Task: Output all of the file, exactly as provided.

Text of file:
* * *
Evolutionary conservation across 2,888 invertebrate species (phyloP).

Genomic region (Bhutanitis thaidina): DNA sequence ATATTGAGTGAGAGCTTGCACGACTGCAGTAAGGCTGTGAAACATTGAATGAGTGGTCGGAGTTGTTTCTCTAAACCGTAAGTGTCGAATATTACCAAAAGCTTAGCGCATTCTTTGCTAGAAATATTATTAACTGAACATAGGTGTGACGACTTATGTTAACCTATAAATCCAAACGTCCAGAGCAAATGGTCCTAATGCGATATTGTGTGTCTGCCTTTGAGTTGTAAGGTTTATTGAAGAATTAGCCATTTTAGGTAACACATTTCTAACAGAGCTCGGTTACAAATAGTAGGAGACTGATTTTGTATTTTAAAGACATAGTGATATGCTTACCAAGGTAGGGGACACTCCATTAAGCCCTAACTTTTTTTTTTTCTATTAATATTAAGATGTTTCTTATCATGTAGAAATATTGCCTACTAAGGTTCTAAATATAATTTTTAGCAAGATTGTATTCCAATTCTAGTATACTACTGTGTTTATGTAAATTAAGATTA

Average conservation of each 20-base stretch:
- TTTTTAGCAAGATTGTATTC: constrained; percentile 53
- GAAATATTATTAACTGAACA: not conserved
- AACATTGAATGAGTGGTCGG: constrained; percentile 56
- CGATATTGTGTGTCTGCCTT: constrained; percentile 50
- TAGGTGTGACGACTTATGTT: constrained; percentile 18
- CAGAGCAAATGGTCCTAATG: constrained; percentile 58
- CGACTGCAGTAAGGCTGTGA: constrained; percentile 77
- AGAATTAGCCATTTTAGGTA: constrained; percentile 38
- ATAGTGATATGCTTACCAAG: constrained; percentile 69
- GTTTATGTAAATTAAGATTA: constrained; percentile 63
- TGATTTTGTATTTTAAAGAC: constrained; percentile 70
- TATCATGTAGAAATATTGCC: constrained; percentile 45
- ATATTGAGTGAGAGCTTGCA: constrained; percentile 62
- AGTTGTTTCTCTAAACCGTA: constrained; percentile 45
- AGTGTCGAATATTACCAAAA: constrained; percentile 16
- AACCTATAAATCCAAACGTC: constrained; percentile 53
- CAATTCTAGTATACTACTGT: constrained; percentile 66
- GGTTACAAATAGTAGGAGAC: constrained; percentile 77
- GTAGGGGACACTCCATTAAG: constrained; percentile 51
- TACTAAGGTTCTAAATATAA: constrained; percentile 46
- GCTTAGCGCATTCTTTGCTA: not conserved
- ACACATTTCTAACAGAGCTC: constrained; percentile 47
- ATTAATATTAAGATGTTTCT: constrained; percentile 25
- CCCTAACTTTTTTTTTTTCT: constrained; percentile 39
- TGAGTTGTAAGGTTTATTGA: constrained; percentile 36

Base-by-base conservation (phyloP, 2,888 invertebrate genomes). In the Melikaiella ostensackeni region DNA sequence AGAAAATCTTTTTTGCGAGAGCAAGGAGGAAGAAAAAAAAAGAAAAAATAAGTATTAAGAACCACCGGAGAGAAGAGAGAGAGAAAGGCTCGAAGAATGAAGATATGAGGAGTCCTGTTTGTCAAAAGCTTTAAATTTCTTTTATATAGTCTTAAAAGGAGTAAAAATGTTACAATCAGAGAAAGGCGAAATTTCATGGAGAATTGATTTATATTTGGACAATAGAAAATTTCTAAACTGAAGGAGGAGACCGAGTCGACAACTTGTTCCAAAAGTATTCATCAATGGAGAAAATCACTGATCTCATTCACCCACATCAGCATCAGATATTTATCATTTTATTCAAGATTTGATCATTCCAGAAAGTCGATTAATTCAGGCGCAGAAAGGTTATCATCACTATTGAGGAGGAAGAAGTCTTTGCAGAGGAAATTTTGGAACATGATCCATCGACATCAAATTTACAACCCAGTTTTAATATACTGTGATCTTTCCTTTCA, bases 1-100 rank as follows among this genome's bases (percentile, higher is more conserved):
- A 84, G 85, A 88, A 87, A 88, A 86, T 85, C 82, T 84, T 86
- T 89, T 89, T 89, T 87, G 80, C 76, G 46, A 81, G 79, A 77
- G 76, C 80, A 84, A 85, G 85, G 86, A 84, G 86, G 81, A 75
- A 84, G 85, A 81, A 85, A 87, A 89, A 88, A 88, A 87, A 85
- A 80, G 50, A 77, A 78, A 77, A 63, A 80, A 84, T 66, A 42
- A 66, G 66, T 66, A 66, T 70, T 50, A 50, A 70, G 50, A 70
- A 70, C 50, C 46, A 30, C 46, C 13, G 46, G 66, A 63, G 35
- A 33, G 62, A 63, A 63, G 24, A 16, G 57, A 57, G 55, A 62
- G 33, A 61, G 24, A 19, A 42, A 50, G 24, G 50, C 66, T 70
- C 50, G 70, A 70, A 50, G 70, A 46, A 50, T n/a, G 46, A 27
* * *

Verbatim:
Evolutionary conservation across 2,888 invertebrate species (phyloP).

Genomic region (Bhutanitis thaidina): DNA sequence ATATTGAGTGAGAGCTTGCACGACTGCAGTAAGGCTGTGAAACATTGAATGAGTGGTCGGAGTTGTTTCTCTAAACCGTAAGTGTCGAATATTACCAAAAGCTTAGCGCATTCTTTGCTAGAAATATTATTAACTGAACATAGGTGTGACGACTTATGTTAACCTATAAATCCAAACGTCCAGAGCAAATGGTCCTAATGCGATATTGTGTGTCTGCCTTTGAGTTGTAAGGTTTATTGAAGAATTAGCCATTTTAGGTAACACATTTCTAACAGAGCTCGGTTACAAATAGTAGGAGACTGATTTTGTATTTTAAAGACATAGTGATATGCTTACCAAGGTAGGGGACACTCCATTAAGCCCTAACTTTTTTTTTTTCTATTAATATTAAGATGTTTCTTATCATGTAGAAATATTGCCTACTAAGGTTCTAAATATAATTTTTAGCAAGATTGTATTCCAATTCTAGTATACTACTGTGTTTATGTAAATTAAGATTA

Average conservation of each 20-base stretch:
- TTTTTAGCAAGATTGTATTC: constrained; percentile 53
- GAAATATTATTAACTGAACA: not conserved
- AACATTGAATGAGTGGTCGG: constrained; percentile 56
- CGATATTGTGTGTCTGCCTT: constrained; percentile 50
- TAGGTGTGACGACTTATGTT: constrained; percentile 18
- CAGAGCAAATGGTCCTAATG: constrained; percentile 58
- CGACTGCAGTAAGGCTGTGA: constrained; percentile 77
- AGAATTAGCCATTTTAGGTA: constrained; percentile 38
- ATAGTGATATGCTTACCAAG: constrained; percentile 69
- GTTTATGTAAATTAAGATTA: constrained; percentile 63
- TGATTTTGTATTTTAAAGAC: constrained; percentile 70
- TATCATGTAGAAATATTGCC: constrained; percentile 45
- ATATTGAGTGAGAGCTTGCA: constrained; percentile 62
- AGTTGTTTCTCTAAACCGTA: constrained; percentile 45
- AGTGTCGAATATTACCAAAA: constrained; percentile 16
- AACCTATAAATCCAAACGTC: constrained; percentile 53
- CAATTCTAGTATACTACTGT: constrained; percentile 66
- GGTTACAAATAGTAGGAGAC: constrained; percentile 77
- GTAGGGGACACTCCATTAAG: constrained; percentile 51
- TACTAAGGTTCTAAATATAA: constrained; percentile 46
- GCTTAGCGCATTCTTTGCTA: not conserved
- ACACATTTCTAACAGAGCTC: constrained; percentile 47
- ATTAATATTAAGATGTTTCT: constrained; percentile 25
- CCCTAACTTTTTTTTTTTCT: constrained; percentile 39
- TGAGTTGTAAGGTTTATTGA: constrained; percentile 36

Base-by-base conservation (phyloP, 2,888 invertebrate genomes). In the Melikaiella ostensackeni region DNA sequence AGAAAATCTTTTTTGCGAGAGCAAGGAGGAAGAAAAAAAAAGAAAAAATAAGTATTAAGAACCACCGGAGAGAAGAGAGAGAGAAAGGCTCGAAGAATGAAGATATGAGGAGTCCTGTTTGTCAAAAGCTTTAAATTTCTTTTATATAGTCTTAAAAGGAGTAAAAATGTTACAATCAGAGAAAGGCGAAATTTCATGGAGAATTGATTTATATTTGGACAATAGAAAATTTCTAAACTGAAGGAGGAGACCGAGTCGACAACTTGTTCCAAAAGTATTCATCAATGGAGAAAATCACTGATCTCATTCACCCACATCAGCATCAGATATTTATCATTTTATTCAAGATTTGATCATTCCAGAAAGTCGATTAATTCAGGCGCAGAAAGGTTATCATCACTATTGAGGAGGAAGAAGTCTTTGCAGAGGAAATTTTGGAACATGATCCATCGACATCAAATTTACAACCCAGTTTTAATATACTGTGATCTTTCCTTTCA, bases 1-100 rank as follows among this genome's bases (percentile, higher is more conserved):
- A 84, G 85, A 88, A 87, A 88, A 86, T 85, C 82, T 84, T 86
- T 89, T 89, T 89, T 87, G 80, C 76, G 46, A 81, G 79, A 77
- G 76, C 80, A 84, A 85, G 85, G 86, A 84, G 86, G 81, A 75
- A 84, G 85, A 81, A 85, A 87, A 89, A 88, A 88, A 87, A 85
- A 80, G 50, A 77, A 78, A 77, A 63, A 80, A 84, T 66, A 42
- A 66, G 66, T 66, A 66, T 70, T 50, A 50, A 70, G 50, A 70
- A 70, C 50, C 46, A 30, C 46, C 13, G 46, G 66, A 63, G 35
- A 33, G 62, A 63, A 63, G 24, A 16, G 57, A 57, G 55, A 62
- G 33, A 61, G 24, A 19, A 42, A 50, G 24, G 50, C 66, T 70
- C 50, G 70, A 70, A 50, G 70, A 46, A 50, T n/a, G 46, A 27